The Two Events That Changed my Perspective on Bodybuilding;
The first was learning about Arthur Jones (the inventor of Nautilus and Medx Exercise Machines) hi-intensity workout system, I discovered a whole new world of working out, based on the exercise science of muscle hypertrophy. To this day I believe that Arthur Jones was one of the smartest men in the field of exercise. His scientific methods of training changed my whole approach to weight training.
The second was at the University of Western Ontario, learning the role of our body’s central nervous (CNS ) in muscle contraction (ability to perform hard work) and muscle recovery. I learned that the central nervous system (CNS) was the conduit that controlled how a muscle worked. If a person is fatigued, the CNS is also fatigued and the communicator of this fact. To feel fresh, recuperated and perform at an optimum level, the CNS was detrimental.
Less Training Frequency & Volume For Better Gains
Over the years I've watched countless bodybuilders train, and with very few exceptions most of them overtrain, thinking as I erroneously did “that more is better.” Training 4 or 5 or 6 days straight does not allow the body’s CNS to recuperate between workouts. It's the CNS that controls muscle contraction which controls the neuromuscular system. An exhausted CNS cannot efficiently send signals to muscle cells to contract properly. We've all heard people say that in spite of being tired they nonetheless pushed through a workout. What in fact they did was make the situation worse by doing further damage to the already overworked recuperative system. On the advice of my first trainer who followed Arthur Jones workout system, I reduced my training to 3 days per week. Each workout lasted less than one hour. Within a few short weeks I started making strength and muscular gains again. Each workout was a challenge because the rest day between workouts gave my body enough recuperation time to allow me to perform better. No longer did I dread my workouts. I slept better at night and my body started growing again.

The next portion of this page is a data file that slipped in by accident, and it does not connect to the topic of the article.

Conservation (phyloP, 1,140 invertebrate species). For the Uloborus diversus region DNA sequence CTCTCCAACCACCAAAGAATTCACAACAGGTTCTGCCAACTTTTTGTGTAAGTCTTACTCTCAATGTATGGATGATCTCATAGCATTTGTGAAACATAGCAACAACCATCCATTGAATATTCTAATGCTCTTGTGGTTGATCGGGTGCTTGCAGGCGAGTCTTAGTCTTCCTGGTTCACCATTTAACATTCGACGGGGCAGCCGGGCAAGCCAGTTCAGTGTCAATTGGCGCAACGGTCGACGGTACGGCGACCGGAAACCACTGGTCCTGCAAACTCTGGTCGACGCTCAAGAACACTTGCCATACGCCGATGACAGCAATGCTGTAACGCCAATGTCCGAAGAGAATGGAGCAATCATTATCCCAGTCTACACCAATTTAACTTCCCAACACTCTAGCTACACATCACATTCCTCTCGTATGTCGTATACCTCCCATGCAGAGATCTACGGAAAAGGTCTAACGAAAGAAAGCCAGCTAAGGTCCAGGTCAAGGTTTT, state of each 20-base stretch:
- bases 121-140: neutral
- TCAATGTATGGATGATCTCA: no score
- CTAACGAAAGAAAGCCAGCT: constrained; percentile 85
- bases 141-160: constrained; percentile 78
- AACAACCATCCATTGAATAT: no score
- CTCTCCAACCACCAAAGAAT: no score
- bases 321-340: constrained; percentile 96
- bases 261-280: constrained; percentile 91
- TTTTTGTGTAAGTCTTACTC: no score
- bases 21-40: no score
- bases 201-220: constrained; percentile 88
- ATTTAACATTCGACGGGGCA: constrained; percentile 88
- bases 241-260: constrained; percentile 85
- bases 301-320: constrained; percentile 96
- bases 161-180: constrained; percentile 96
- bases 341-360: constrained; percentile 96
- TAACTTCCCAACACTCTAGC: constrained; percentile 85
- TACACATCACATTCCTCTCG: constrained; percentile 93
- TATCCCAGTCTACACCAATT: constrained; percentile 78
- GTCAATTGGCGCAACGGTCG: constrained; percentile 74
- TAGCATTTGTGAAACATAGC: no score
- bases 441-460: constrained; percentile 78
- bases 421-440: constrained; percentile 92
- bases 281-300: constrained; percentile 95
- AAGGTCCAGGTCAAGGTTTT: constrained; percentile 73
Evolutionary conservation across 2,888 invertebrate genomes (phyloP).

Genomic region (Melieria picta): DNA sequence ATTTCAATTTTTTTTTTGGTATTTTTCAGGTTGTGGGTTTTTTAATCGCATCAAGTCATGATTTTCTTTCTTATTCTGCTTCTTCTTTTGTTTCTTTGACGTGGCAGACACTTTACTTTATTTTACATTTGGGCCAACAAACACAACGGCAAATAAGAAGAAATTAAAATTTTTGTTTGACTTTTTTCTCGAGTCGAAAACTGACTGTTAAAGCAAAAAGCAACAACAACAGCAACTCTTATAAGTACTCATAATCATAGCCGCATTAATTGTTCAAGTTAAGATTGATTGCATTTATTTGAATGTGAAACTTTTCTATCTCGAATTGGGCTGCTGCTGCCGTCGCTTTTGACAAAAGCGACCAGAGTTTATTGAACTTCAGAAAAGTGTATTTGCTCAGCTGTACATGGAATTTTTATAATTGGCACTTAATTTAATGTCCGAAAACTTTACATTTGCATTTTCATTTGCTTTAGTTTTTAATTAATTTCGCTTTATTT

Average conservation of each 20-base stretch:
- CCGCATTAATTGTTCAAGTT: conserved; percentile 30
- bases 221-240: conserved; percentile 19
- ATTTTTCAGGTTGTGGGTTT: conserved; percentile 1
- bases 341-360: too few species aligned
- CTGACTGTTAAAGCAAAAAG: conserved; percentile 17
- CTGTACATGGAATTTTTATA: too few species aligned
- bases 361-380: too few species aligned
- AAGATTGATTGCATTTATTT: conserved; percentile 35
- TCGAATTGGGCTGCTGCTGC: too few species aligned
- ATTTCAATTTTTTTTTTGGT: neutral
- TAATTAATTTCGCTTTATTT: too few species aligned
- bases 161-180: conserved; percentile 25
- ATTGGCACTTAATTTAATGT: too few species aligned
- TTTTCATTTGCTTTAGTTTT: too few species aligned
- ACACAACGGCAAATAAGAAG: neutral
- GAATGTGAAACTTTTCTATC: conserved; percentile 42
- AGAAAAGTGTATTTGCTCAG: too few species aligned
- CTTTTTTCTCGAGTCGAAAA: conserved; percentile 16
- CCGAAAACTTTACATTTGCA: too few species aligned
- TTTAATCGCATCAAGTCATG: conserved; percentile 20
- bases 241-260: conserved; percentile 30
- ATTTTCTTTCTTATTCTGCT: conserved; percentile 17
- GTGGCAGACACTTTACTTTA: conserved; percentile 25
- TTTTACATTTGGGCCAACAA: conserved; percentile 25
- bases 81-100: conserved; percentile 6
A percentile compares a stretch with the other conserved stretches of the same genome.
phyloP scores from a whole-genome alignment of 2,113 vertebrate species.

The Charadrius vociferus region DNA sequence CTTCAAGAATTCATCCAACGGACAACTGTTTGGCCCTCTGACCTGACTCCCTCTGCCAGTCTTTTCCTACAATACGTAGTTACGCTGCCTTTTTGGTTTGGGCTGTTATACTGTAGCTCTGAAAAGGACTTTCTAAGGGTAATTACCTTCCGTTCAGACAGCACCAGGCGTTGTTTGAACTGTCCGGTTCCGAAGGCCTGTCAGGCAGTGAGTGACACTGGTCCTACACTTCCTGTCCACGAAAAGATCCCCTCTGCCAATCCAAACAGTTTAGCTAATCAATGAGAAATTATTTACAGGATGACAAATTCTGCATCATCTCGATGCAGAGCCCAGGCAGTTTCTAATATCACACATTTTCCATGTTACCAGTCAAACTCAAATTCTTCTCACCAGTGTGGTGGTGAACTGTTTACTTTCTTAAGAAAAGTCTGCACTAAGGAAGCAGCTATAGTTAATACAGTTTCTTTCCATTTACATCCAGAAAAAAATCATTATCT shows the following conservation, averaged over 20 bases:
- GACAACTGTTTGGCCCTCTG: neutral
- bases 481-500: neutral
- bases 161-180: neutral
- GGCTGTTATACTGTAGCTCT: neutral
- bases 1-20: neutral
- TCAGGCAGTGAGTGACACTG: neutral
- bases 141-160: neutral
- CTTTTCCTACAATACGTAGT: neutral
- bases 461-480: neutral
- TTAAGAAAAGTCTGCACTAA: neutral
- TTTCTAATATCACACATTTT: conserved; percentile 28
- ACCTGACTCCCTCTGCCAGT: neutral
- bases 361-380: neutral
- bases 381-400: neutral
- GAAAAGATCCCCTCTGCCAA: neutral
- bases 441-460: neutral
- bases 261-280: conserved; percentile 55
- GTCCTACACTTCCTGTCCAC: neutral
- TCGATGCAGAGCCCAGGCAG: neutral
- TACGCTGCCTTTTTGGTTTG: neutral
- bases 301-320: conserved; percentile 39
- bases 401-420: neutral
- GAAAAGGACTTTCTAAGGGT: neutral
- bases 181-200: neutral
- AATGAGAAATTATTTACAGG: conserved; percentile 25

I would follow the hi-intensity method of training throughout my bodybuilding career and teach it to many others in my business career as a gym owner. I gained over 100 pounds of muscle over 7 years training and went on to win many bodybuilding championships in Canada and United States!